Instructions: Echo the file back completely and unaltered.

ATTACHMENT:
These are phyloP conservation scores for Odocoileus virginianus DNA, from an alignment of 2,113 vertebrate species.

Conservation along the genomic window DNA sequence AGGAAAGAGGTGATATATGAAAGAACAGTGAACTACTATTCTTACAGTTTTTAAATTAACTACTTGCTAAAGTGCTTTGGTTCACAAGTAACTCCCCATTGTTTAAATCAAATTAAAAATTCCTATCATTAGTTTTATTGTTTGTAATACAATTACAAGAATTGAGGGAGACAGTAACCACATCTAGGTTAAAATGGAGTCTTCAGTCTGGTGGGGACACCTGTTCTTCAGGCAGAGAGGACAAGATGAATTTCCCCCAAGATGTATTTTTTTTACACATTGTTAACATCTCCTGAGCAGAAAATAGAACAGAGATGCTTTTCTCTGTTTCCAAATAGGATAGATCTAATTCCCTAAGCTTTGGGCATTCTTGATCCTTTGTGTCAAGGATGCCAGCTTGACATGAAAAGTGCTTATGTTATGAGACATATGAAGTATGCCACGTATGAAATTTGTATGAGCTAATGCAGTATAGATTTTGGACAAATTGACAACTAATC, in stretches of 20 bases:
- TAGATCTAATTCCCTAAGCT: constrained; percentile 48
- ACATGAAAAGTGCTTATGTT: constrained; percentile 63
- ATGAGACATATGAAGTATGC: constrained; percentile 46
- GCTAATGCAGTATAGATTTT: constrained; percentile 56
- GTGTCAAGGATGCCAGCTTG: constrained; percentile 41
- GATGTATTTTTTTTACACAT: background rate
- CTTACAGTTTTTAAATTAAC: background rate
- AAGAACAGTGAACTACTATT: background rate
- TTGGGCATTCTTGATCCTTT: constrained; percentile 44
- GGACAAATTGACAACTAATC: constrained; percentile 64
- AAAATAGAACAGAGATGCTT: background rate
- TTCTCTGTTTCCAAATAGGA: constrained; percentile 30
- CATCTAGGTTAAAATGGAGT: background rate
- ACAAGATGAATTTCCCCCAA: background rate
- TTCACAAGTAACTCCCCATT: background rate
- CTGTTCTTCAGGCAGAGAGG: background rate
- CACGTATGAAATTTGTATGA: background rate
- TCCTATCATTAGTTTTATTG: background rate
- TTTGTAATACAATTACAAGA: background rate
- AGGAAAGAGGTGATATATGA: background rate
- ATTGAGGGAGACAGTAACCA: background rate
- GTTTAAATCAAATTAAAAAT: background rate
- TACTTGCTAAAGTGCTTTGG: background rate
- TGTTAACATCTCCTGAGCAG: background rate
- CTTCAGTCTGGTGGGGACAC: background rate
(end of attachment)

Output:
These are phyloP conservation scores for Odocoileus virginianus DNA, from an alignment of 2,113 vertebrate species.

Conservation along the genomic window DNA sequence AGGAAAGAGGTGATATATGAAAGAACAGTGAACTACTATTCTTACAGTTTTTAAATTAACTACTTGCTAAAGTGCTTTGGTTCACAAGTAACTCCCCATTGTTTAAATCAAATTAAAAATTCCTATCATTAGTTTTATTGTTTGTAATACAATTACAAGAATTGAGGGAGACAGTAACCACATCTAGGTTAAAATGGAGTCTTCAGTCTGGTGGGGACACCTGTTCTTCAGGCAGAGAGGACAAGATGAATTTCCCCCAAGATGTATTTTTTTTACACATTGTTAACATCTCCTGAGCAGAAAATAGAACAGAGATGCTTTTCTCTGTTTCCAAATAGGATAGATCTAATTCCCTAAGCTTTGGGCATTCTTGATCCTTTGTGTCAAGGATGCCAGCTTGACATGAAAAGTGCTTATGTTATGAGACATATGAAGTATGCCACGTATGAAATTTGTATGAGCTAATGCAGTATAGATTTTGGACAAATTGACAACTAATC, in stretches of 20 bases:
- TAGATCTAATTCCCTAAGCT: constrained; percentile 48
- ACATGAAAAGTGCTTATGTT: constrained; percentile 63
- ATGAGACATATGAAGTATGC: constrained; percentile 46
- GCTAATGCAGTATAGATTTT: constrained; percentile 56
- GTGTCAAGGATGCCAGCTTG: constrained; percentile 41
- GATGTATTTTTTTTACACAT: background rate
- CTTACAGTTTTTAAATTAAC: background rate
- AAGAACAGTGAACTACTATT: background rate
- TTGGGCATTCTTGATCCTTT: constrained; percentile 44
- GGACAAATTGACAACTAATC: constrained; percentile 64
- AAAATAGAACAGAGATGCTT: background rate
- TTCTCTGTTTCCAAATAGGA: constrained; percentile 30
- CATCTAGGTTAAAATGGAGT: background rate
- ACAAGATGAATTTCCCCCAA: background rate
- TTCACAAGTAACTCCCCATT: background rate
- CTGTTCTTCAGGCAGAGAGG: background rate
- CACGTATGAAATTTGTATGA: background rate
- TCCTATCATTAGTTTTATTG: background rate
- TTTGTAATACAATTACAAGA: background rate
- AGGAAAGAGGTGATATATGA: background rate
- ATTGAGGGAGACAGTAACCA: background rate
- GTTTAAATCAAATTAAAAAT: background rate
- TACTTGCTAAAGTGCTTTGG: background rate
- TGTTAACATCTCCTGAGCAG: background rate
- CTTCAGTCTGGTGGGGACAC: background rate